By Howard Fencl, Hennes Communications
The only thing certain about COVID-19 is uncertainty. That’s the primary challenge facing communicators as coronavirus clusters bloom and fatalities mount world-wide.
But as Christopher Moore and John Kaag write in The Uncertainty Principle, “Humans crave certainty. We long to know what will happen, what to believe, and how to live. To think and learn about the world, we must be willing to be uncertain: to accept that we don’t yet know everything.”
That’s a tall order to fill in our partisan-fueled, social media-obsessed culture. In the desperate search for certainty and solace amid COVID-19, many people are dismissing the outbreak as a political tool – a coronavirus conspiracy. Misinformation spreads like an infection across social media because of confirmation bias – the tendency of people to seek and listen only to those viewpoints supporting their own, the facts be damned. It’s a quick way to claim a piece of certainty when certainty is as elusive as a COVID-19 vaccine.
Adding to the unease is the uncertainty of epidemiologists and infectious disease experts themselves. They are feverishly working to understand more about the behavior and spread of the virus to halt its unrelenting march across the globe. Scientists are racing against the clock to develop a vaccine.
What is left in the meantime is a vacuum of uncertainty. At the Life Care Center of Kirkland, Washington, where 20 nursing home residents have died of COVID-19 as of March 11, family members expressed frustration over a lack of information from the facility.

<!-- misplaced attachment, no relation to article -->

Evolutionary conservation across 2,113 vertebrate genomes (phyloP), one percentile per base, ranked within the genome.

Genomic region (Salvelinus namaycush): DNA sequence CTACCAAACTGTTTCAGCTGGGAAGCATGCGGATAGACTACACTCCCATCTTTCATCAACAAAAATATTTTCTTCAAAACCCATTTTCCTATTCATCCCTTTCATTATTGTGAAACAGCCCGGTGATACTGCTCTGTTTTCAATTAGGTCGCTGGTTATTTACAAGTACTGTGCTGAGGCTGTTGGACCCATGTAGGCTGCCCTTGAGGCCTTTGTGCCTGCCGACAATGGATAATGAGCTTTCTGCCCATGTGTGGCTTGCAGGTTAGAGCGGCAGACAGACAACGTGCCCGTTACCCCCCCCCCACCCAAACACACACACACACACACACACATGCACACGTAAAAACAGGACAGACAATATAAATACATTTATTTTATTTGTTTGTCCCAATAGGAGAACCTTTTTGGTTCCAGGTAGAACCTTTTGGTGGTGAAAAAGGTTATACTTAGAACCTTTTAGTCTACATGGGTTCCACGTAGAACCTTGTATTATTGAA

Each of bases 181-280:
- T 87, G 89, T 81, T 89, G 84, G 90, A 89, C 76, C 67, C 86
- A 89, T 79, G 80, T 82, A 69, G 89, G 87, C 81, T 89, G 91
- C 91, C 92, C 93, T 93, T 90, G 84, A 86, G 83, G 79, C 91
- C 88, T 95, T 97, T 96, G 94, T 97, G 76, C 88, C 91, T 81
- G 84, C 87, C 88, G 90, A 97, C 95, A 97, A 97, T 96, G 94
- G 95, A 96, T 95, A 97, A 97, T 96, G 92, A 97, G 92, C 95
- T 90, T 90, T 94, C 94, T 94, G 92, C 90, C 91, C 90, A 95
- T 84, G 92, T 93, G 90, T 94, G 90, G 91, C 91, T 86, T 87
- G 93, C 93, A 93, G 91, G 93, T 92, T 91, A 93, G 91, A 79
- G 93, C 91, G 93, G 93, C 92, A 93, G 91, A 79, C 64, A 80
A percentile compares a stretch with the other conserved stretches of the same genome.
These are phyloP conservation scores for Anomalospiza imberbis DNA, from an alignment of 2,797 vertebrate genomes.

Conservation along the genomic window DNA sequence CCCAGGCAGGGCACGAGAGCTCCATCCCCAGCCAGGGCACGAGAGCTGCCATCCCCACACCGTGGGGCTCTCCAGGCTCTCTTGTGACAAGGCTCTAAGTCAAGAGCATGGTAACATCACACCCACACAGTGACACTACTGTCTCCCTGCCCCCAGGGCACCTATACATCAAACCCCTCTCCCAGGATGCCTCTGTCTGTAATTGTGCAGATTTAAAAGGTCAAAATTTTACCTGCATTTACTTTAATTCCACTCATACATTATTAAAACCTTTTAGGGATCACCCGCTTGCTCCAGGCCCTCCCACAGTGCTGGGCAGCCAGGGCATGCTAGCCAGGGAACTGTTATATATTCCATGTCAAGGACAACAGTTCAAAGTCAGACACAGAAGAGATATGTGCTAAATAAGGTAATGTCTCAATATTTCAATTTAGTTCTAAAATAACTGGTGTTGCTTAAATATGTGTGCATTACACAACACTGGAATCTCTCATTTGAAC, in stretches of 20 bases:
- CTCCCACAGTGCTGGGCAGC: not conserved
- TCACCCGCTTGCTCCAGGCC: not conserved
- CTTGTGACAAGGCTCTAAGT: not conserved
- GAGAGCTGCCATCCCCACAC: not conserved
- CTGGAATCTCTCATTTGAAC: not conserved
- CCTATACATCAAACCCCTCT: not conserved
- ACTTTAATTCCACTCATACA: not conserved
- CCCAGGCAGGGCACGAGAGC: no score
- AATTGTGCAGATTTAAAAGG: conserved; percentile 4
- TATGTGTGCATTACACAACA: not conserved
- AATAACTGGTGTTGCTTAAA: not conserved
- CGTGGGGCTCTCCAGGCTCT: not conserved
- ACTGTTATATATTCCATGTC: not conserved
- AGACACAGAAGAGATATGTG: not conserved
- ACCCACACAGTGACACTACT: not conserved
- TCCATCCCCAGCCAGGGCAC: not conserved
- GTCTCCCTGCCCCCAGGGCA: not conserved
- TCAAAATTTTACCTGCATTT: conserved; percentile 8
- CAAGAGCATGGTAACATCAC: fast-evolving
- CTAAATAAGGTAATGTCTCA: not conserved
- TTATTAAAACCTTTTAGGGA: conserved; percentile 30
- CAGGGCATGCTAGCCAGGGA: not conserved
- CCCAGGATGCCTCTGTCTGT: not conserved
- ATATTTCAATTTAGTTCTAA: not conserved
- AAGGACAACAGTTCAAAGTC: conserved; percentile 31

“I can no longer sit around and wait for a phone call to tell me my loved one has died,” said Kevin Connolly at a press conference held by relatives of Life Care Center residents. Connolly’s 81-year-old father-in-law lives in the facility.
“Our loved ones that live here are already amongst the most vulnerable in the community, and they are being left to be picked off one by one by this disease,” Connolly said. “We’ve been complaining for days about the lack of information we have received.”
We are urging our clients to tell employees and the people important to them what is known about COVID-19, how to prevent infection, what to do if they become ill, and steps the company is taking to keep the virus from spreading. To mitigate uncertainty among your audiences:
A recent comment by the WHO’s director general speaks volumes: “The bottom line is: we are not at the mercy of this virus…the rule of the game is: Never give up.”
What is certain about COVID-19 is that you and your employees can act to combat its spread. That’s why it’s important to communicate proactively and regularly so the people we care most about can take appropriate steps to fight the virus and better focus on their work, their family and their lives, rather than fixate on the unknown.